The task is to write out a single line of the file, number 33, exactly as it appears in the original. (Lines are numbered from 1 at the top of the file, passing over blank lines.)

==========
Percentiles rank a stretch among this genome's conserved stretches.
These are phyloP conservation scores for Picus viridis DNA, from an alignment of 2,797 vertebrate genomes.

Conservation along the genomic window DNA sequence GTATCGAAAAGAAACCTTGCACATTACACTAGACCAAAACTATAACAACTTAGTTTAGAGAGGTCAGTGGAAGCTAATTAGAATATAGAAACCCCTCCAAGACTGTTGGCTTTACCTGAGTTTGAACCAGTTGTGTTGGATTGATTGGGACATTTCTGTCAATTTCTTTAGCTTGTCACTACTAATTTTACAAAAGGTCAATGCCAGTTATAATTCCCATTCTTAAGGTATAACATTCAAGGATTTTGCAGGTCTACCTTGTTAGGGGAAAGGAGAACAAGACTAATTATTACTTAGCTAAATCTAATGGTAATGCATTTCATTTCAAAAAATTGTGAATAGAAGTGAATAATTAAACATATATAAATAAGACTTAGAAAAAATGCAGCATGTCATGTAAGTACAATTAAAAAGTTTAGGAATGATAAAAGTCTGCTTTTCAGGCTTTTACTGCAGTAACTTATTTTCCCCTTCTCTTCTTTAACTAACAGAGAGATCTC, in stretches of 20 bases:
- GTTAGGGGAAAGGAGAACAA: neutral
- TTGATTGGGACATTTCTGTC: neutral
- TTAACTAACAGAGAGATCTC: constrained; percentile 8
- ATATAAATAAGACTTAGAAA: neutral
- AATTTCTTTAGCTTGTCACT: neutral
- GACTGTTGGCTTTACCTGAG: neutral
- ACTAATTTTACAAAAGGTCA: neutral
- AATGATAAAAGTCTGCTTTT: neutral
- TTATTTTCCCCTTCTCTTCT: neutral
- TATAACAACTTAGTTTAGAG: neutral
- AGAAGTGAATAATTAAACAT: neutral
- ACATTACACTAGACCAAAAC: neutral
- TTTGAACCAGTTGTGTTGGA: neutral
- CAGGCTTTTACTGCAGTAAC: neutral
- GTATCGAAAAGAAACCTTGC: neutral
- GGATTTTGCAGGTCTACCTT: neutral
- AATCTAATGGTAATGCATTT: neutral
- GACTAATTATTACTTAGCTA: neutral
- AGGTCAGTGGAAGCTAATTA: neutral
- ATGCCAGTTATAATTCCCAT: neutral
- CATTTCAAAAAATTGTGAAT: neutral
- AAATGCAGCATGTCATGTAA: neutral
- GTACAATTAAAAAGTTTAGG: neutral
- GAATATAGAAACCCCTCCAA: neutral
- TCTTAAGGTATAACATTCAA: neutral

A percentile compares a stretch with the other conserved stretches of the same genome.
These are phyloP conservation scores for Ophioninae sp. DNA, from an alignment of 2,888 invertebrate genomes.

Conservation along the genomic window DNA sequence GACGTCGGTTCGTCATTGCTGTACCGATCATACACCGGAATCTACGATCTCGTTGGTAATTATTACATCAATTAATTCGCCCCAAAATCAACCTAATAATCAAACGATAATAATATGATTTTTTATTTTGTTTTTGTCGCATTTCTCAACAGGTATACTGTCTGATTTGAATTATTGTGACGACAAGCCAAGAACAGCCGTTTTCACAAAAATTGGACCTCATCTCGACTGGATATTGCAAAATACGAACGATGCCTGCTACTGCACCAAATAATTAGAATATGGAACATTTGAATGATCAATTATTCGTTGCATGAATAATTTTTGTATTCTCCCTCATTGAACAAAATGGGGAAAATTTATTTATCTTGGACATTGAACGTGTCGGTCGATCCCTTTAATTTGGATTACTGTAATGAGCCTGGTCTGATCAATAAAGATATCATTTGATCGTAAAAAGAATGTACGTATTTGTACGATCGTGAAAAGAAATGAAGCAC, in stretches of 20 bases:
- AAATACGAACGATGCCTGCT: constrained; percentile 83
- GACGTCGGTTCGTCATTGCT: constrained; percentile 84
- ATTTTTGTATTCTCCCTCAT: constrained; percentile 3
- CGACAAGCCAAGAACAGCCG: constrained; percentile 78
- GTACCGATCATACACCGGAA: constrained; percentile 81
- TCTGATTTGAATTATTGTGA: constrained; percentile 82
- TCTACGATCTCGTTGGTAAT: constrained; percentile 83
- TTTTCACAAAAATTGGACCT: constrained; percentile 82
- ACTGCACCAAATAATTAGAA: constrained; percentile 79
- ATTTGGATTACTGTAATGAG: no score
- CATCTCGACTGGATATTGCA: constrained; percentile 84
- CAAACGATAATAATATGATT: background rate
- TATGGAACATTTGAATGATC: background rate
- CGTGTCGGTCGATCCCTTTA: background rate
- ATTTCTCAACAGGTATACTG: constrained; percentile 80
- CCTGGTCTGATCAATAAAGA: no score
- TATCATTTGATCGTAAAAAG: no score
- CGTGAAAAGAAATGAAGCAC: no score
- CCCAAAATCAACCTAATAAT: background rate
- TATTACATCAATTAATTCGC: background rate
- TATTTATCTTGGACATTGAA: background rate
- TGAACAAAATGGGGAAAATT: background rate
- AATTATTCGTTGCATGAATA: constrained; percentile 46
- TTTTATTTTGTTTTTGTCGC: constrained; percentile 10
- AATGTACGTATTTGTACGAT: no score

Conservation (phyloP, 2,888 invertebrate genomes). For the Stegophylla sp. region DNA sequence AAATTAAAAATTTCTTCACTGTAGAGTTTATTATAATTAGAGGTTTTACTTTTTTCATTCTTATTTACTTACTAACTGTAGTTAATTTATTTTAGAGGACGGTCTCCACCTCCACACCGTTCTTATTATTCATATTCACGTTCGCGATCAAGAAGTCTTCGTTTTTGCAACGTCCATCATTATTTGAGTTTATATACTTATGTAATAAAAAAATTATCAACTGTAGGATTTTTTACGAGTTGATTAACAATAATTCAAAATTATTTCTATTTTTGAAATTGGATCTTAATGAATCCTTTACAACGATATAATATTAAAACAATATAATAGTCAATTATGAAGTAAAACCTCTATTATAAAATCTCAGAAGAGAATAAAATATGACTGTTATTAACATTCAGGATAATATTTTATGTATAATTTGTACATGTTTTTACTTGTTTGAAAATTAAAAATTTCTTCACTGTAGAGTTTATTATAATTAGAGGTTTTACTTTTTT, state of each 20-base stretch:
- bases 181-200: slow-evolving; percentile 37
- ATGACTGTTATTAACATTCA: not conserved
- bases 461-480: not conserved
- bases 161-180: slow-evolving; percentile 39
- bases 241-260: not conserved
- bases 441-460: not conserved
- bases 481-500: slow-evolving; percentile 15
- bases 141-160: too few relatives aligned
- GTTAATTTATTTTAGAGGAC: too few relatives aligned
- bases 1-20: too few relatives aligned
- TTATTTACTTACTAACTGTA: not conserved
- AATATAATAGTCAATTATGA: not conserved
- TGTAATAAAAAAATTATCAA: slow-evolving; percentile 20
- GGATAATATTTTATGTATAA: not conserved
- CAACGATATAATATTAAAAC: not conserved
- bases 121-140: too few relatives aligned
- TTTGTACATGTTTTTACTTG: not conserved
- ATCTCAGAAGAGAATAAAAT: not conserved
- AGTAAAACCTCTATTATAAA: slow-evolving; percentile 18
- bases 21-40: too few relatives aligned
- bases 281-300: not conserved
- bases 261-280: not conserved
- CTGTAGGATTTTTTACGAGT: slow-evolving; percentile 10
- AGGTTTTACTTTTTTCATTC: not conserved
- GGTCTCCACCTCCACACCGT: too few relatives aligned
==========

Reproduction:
- GACGTCGGTTCGTCATTGCT: constrained; percentile 84